Being active is a key part of managing diabetes. It helps to lower blood sugar levels and has many other health benefits. Physical activity helps to clear sugar out of the blood and makes muscles more sensitive to insulin. So you may need to either use less insulin or eat more on days you are more active. However, you should talk to your diabetes care team before you adjust your insulin dose.
Being active is 1 of the 4 cornerstones of diabetes care you’ll learn about on Cornerstones4Care® for type 1 diabetes. In case you need a reminder, the others are healthy eating, taking diabetes medicine(s), and tracking blood sugar.
Did you know that there is actually a difference between “physical activity” and “exercise”?
Physical activity is basically any activity that gets you moving and helps to burn calories. It doesn’t need to be formal or planned. It can be walking around the neighborhood, taking the stairs instead of the elevator, or even doing some gardening or work around the house.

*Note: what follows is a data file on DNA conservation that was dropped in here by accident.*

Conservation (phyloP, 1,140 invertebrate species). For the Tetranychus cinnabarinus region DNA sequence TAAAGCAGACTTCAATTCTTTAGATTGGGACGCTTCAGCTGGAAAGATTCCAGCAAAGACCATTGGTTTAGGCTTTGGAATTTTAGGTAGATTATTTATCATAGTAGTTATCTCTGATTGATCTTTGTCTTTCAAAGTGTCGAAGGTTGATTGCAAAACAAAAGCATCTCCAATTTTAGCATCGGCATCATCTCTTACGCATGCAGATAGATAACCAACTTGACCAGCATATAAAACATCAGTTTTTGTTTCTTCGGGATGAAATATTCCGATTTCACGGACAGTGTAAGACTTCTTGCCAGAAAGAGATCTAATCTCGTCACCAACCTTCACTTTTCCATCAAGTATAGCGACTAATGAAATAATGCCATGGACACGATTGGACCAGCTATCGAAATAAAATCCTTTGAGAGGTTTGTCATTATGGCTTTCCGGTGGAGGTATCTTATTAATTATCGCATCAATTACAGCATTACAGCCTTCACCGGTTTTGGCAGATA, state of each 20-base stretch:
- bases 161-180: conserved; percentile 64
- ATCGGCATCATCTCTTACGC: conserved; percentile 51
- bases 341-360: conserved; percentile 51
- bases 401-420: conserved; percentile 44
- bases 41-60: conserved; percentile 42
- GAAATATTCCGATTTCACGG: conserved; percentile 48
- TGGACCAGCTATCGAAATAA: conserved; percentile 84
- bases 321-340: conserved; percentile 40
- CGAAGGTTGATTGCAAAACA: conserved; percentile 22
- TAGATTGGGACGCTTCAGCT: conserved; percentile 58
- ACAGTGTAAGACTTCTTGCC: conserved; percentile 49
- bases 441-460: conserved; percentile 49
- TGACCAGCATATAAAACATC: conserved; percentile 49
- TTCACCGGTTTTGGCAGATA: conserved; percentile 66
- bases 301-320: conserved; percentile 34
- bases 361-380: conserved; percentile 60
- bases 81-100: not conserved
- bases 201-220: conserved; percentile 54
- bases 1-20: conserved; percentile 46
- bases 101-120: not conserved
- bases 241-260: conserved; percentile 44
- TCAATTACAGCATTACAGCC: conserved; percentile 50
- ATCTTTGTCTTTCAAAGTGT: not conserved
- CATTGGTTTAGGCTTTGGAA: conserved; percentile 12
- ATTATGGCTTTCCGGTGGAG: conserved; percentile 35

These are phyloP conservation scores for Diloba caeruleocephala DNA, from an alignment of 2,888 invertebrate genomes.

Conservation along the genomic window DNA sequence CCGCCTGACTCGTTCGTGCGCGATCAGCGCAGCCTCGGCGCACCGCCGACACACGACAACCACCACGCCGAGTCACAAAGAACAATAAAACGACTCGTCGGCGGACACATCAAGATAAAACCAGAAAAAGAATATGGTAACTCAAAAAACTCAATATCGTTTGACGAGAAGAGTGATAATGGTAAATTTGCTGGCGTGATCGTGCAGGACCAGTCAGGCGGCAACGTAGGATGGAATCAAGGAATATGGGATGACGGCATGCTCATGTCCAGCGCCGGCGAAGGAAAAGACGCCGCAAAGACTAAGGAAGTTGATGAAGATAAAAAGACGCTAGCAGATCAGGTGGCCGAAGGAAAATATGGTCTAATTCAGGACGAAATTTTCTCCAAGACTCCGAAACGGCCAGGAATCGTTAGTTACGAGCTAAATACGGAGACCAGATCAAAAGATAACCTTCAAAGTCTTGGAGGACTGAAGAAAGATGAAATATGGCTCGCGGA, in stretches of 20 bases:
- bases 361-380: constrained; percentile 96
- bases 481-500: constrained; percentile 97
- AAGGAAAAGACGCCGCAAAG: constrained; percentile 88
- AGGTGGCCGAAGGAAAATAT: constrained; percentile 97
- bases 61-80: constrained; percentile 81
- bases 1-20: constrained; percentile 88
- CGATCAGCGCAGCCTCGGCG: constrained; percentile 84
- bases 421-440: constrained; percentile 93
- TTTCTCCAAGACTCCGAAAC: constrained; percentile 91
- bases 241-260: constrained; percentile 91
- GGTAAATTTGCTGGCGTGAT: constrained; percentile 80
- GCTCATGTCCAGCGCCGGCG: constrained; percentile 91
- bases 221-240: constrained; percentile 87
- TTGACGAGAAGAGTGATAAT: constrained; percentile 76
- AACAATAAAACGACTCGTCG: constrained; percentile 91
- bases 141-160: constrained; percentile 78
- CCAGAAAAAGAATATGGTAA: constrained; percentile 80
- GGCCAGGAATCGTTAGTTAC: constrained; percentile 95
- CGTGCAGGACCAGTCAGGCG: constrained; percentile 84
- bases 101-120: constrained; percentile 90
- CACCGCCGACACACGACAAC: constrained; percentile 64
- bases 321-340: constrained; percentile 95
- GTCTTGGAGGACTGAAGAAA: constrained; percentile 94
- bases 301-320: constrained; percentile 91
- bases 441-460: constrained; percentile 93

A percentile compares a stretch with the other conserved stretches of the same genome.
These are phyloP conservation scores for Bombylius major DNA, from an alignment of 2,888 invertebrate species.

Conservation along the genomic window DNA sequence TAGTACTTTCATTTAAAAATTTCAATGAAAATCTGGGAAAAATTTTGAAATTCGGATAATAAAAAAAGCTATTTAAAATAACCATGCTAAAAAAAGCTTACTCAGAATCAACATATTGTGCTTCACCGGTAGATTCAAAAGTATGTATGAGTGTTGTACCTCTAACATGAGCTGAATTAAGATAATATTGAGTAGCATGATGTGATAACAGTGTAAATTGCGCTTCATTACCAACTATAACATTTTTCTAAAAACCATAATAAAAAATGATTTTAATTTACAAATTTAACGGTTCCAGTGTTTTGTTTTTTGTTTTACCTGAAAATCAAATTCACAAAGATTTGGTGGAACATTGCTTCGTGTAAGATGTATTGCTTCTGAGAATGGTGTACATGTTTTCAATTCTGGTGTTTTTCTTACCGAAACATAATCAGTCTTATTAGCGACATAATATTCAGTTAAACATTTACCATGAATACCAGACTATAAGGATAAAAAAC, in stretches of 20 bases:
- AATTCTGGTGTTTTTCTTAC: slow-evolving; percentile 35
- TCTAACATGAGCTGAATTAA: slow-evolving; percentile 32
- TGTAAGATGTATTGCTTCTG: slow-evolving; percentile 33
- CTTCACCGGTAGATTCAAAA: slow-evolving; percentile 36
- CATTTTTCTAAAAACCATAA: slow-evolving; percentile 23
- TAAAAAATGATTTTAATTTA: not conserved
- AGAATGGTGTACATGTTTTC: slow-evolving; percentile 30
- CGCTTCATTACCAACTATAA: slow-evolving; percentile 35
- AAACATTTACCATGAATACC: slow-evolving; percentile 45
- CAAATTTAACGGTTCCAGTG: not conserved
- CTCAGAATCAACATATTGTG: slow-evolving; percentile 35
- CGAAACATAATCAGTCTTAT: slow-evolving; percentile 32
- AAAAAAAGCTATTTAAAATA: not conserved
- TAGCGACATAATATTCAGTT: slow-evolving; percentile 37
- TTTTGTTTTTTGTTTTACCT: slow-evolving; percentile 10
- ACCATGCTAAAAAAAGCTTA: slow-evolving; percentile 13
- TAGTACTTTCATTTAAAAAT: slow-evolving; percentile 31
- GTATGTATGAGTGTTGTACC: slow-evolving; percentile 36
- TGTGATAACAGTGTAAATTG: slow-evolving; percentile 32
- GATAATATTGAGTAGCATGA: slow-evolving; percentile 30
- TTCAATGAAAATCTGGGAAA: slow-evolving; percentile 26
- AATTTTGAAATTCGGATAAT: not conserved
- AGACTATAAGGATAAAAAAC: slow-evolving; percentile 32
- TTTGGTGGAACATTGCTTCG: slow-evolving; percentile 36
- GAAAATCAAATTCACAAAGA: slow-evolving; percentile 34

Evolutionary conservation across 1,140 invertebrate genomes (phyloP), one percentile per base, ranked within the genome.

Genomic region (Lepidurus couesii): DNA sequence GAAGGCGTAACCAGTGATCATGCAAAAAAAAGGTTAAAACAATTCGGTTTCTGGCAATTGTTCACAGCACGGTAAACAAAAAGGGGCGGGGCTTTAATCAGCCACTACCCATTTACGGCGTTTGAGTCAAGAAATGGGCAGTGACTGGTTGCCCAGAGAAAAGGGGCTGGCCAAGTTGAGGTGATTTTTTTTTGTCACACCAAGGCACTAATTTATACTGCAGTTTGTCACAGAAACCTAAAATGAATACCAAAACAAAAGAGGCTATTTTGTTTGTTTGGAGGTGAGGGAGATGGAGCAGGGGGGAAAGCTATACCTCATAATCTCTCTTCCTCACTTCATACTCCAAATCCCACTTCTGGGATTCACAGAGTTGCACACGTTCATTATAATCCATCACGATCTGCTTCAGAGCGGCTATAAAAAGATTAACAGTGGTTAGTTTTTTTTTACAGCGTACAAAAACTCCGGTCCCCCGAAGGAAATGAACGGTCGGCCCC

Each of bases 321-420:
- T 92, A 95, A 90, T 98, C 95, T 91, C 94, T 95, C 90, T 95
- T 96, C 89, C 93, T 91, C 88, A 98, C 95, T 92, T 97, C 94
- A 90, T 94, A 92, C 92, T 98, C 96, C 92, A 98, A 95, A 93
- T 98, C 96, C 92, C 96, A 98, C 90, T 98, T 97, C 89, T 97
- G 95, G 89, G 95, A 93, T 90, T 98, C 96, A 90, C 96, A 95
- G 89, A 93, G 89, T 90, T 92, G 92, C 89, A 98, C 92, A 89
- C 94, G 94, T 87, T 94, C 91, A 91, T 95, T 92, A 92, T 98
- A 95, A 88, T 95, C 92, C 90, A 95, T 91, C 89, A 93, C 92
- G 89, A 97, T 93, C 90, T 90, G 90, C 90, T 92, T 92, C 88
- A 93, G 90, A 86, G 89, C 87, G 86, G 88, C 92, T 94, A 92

Exercise is usually how you would describe a planned physical activity, such as swimming, biking, or running.
Both physical activity and exercise can help you get into better shape and improve your health.
What can physical activity and exercise do?
The American Diabetes Association (ADA) says it can help to:
- Improve blood flow, muscle tone, and flexibility
- Prevent heart disease and other health problems
- Lower bad cholesterol and increase good cholesterol
- Lower mild-to-moderate high blood pressure
- Improve how you look and feel
- Reduce stress
- Improve the quality of sleep
Being active matters
Being active on a regular basis is a good idea for almost everyone, but it has added benefits for people living with diabetes. As a part of an overall diabetes care plan, regular activity can help you manage your diabetes and improve your general health.
Talk with your health care provider about what activities are safe and right for you.